But earnings growth is a stable number. Nature is normally stable, and growth-oriented. A tree grows, a river flows, the wind blows, the earth rotates, and so on and so forth. So, one element of stock markets remains same-that is earnings growth (with minor variations over the course of time). That is why, the markets always bounce back, even though there may be corrections because of change in sentiment. Now, there are some factors that determine earnings growth in various economies of the world, but that is a subject matter of a later article.

There is also another catch. Most of the professional fund managers underperform the benchmark indices, like Nifty. According to a report by UTI, more than 78% fund managers returned less than the index fund over a period of time. This could be due to lack of knowledge, or some kind of malpractices.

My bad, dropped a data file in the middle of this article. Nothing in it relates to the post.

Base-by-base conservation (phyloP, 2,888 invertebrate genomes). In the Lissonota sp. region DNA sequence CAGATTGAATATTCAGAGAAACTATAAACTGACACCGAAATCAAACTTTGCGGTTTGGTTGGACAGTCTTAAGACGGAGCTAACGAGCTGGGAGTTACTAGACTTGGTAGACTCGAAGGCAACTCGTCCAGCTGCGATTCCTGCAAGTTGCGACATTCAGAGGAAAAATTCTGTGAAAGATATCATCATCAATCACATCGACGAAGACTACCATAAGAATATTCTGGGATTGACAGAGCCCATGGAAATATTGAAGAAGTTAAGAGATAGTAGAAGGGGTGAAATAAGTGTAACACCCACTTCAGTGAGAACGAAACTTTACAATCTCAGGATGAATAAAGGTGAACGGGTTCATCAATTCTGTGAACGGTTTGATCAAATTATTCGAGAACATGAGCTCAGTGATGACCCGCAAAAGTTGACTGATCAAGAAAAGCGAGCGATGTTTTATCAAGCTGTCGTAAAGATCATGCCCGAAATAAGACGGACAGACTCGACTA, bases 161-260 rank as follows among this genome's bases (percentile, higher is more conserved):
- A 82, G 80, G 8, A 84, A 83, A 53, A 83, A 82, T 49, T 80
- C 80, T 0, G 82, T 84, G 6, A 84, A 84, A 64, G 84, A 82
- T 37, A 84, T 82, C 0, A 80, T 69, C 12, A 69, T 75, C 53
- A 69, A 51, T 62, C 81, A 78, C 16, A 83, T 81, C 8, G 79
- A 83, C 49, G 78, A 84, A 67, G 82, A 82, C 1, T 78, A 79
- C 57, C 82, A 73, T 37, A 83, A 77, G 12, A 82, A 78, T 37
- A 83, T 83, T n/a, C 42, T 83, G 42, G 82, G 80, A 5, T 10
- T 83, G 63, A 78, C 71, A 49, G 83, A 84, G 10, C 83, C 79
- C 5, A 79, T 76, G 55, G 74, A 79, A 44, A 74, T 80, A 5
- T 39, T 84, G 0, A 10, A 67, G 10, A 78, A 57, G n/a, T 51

This information leads one to the fact that equity has a certain place in a portfolio of investments, but only after a careful consideration of one’s own risk profile, and asset allocation. Also, a simple index fund is much better than fancy mutual fund products or themes.

Unfortunately, stock markets also give rise to greed. They are used as a hope by those who are unable to do any other businesses. I myself have seen a phase of addiction to stock market trading. Mercifully, I managed to get over that by the grace of God.

I would say, the stock markets are a double-edged weapon. They are like fire, which is used to cook, but it can easily destroy as well. So, there needs to be a proper perspective to it.